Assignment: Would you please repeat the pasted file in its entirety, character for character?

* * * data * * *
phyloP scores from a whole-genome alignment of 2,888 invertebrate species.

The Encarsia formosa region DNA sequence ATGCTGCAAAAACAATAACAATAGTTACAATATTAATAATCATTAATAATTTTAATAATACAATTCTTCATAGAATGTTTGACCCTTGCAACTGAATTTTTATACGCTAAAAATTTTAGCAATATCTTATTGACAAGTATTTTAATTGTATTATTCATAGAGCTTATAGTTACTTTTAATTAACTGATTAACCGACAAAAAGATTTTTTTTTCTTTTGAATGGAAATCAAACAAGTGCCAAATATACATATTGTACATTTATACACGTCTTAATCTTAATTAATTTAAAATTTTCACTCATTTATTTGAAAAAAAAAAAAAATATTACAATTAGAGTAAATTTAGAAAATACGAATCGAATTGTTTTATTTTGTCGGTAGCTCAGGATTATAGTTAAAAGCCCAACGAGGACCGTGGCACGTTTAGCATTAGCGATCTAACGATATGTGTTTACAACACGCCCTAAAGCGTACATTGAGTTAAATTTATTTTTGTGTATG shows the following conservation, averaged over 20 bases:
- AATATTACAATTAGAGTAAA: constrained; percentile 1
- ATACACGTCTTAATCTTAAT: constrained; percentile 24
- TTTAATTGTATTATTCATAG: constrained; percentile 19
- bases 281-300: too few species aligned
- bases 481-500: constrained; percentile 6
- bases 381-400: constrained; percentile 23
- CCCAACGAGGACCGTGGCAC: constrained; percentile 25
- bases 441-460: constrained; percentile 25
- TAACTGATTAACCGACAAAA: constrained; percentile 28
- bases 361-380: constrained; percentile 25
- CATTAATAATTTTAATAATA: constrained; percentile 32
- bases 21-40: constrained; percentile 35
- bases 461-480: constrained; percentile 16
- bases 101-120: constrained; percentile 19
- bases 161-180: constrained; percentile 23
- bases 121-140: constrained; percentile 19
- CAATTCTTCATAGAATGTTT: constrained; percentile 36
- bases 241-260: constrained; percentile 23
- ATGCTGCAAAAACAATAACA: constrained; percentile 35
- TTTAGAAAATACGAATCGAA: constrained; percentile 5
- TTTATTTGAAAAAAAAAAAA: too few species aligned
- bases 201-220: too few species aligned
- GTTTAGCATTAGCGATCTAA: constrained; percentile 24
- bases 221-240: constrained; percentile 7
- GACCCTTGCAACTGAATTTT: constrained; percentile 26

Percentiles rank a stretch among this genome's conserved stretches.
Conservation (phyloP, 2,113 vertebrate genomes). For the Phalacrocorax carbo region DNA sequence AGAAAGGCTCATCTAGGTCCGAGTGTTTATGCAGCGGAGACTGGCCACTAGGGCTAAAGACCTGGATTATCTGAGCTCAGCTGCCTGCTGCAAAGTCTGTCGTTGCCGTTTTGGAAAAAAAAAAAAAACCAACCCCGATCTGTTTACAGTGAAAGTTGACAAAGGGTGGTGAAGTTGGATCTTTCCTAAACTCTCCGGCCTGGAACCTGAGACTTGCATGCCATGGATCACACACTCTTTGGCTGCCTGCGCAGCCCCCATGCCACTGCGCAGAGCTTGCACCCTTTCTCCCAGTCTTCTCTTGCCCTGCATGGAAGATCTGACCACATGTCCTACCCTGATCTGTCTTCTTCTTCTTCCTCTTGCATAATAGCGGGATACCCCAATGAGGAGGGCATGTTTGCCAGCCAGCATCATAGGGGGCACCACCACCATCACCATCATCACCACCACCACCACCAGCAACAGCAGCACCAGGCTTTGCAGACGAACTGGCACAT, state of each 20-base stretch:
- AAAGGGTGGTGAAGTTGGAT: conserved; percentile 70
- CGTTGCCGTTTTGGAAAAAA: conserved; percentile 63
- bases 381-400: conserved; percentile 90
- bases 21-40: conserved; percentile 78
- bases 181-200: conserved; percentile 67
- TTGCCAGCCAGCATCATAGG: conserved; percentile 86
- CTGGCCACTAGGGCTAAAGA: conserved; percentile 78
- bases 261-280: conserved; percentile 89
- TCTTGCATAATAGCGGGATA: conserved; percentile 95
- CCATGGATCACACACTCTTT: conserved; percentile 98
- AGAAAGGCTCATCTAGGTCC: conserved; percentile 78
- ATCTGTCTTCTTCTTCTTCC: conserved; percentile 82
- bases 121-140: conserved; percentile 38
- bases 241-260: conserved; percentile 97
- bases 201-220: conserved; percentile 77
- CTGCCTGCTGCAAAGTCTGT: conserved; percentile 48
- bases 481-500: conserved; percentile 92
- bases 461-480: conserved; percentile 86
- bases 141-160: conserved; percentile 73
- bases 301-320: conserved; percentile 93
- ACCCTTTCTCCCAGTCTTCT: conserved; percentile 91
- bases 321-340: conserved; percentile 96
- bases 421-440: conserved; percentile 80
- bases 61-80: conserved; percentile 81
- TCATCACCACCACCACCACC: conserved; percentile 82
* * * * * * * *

phyloP scores from a whole-genome alignment of 2,888 invertebrate species.

The Encarsia formosa region DNA sequence ATGCTGCAAAAACAATAACAATAGTTACAATATTAATAATCATTAATAATTTTAATAATACAATTCTTCATAGAATGTTTGACCCTTGCAACTGAATTTTTATACGCTAAAAATTTTAGCAATATCTTATTGACAAGTATTTTAATTGTATTATTCATAGAGCTTATAGTTACTTTTAATTAACTGATTAACCGACAAAAAGATTTTTTTTTCTTTTGAATGGAAATCAAACAAGTGCCAAATATACATATTGTACATTTATACACGTCTTAATCTTAATTAATTTAAAATTTTCACTCATTTATTTGAAAAAAAAAAAAAATATTACAATTAGAGTAAATTTAGAAAATACGAATCGAATTGTTTTATTTTGTCGGTAGCTCAGGATTATAGTTAAAAGCCCAACGAGGACCGTGGCACGTTTAGCATTAGCGATCTAACGATATGTGTTTACAACACGCCCTAAAGCGTACATTGAGTTAAATTTATTTTTGTGTATG shows the following conservation, averaged over 20 bases:
- AATATTACAATTAGAGTAAA: constrained; percentile 1
- ATACACGTCTTAATCTTAAT: constrained; percentile 24
- TTTAATTGTATTATTCATAG: constrained; percentile 19
- bases 281-300: too few species aligned
- bases 481-500: constrained; percentile 6
- bases 381-400: constrained; percentile 23
- CCCAACGAGGACCGTGGCAC: constrained; percentile 25
- bases 441-460: constrained; percentile 25
- TAACTGATTAACCGACAAAA: constrained; percentile 28
- bases 361-380: constrained; percentile 25
- CATTAATAATTTTAATAATA: constrained; percentile 32
- bases 21-40: constrained; percentile 35
- bases 461-480: constrained; percentile 16
- bases 101-120: constrained; percentile 19
- bases 161-180: constrained; percentile 23
- bases 121-140: constrained; percentile 19
- CAATTCTTCATAGAATGTTT: constrained; percentile 36
- bases 241-260: constrained; percentile 23
- ATGCTGCAAAAACAATAACA: constrained; percentile 35
- TTTAGAAAATACGAATCGAA: constrained; percentile 5
- TTTATTTGAAAAAAAAAAAA: too few species aligned
- bases 201-220: too few species aligned
- GTTTAGCATTAGCGATCTAA: constrained; percentile 24
- bases 221-240: constrained; percentile 7
- GACCCTTGCAACTGAATTTT: constrained; percentile 26

Percentiles rank a stretch among this genome's conserved stretches.
Conservation (phyloP, 2,113 vertebrate genomes). For the Phalacrocorax carbo region DNA sequence AGAAAGGCTCATCTAGGTCCGAGTGTTTATGCAGCGGAGACTGGCCACTAGGGCTAAAGACCTGGATTATCTGAGCTCAGCTGCCTGCTGCAAAGTCTGTCGTTGCCGTTTTGGAAAAAAAAAAAAAACCAACCCCGATCTGTTTACAGTGAAAGTTGACAAAGGGTGGTGAAGTTGGATCTTTCCTAAACTCTCCGGCCTGGAACCTGAGACTTGCATGCCATGGATCACACACTCTTTGGCTGCCTGCGCAGCCCCCATGCCACTGCGCAGAGCTTGCACCCTTTCTCCCAGTCTTCTCTTGCCCTGCATGGAAGATCTGACCACATGTCCTACCCTGATCTGTCTTCTTCTTCTTCCTCTTGCATAATAGCGGGATACCCCAATGAGGAGGGCATGTTTGCCAGCCAGCATCATAGGGGGCACCACCACCATCACCATCATCACCACCACCACCACCAGCAACAGCAGCACCAGGCTTTGCAGACGAACTGGCACAT, state of each 20-base stretch:
- AAAGGGTGGTGAAGTTGGAT: conserved; percentile 70
- CGTTGCCGTTTTGGAAAAAA: conserved; percentile 63
- bases 381-400: conserved; percentile 90
- bases 21-40: conserved; percentile 78
- bases 181-200: conserved; percentile 67
- TTGCCAGCCAGCATCATAGG: conserved; percentile 86
- CTGGCCACTAGGGCTAAAGA: conserved; percentile 78
- bases 261-280: conserved; percentile 89
- TCTTGCATAATAGCGGGATA: conserved; percentile 95
- CCATGGATCACACACTCTTT: conserved; percentile 98
- AGAAAGGCTCATCTAGGTCC: conserved; percentile 78
- ATCTGTCTTCTTCTTCTTCC: conserved; percentile 82
- bases 121-140: conserved; percentile 38
- bases 241-260: conserved; percentile 97
- bases 201-220: conserved; percentile 77
- CTGCCTGCTGCAAAGTCTGT: conserved; percentile 48
- bases 481-500: conserved; percentile 92
- bases 461-480: conserved; percentile 86
- bases 141-160: conserved; percentile 73
- bases 301-320: conserved; percentile 93
- ACCCTTTCTCCCAGTCTTCT: conserved; percentile 91
- bases 321-340: conserved; percentile 96
- bases 421-440: conserved; percentile 80
- bases 61-80: conserved; percentile 81
- TCATCACCACCACCACCACC: conserved; percentile 82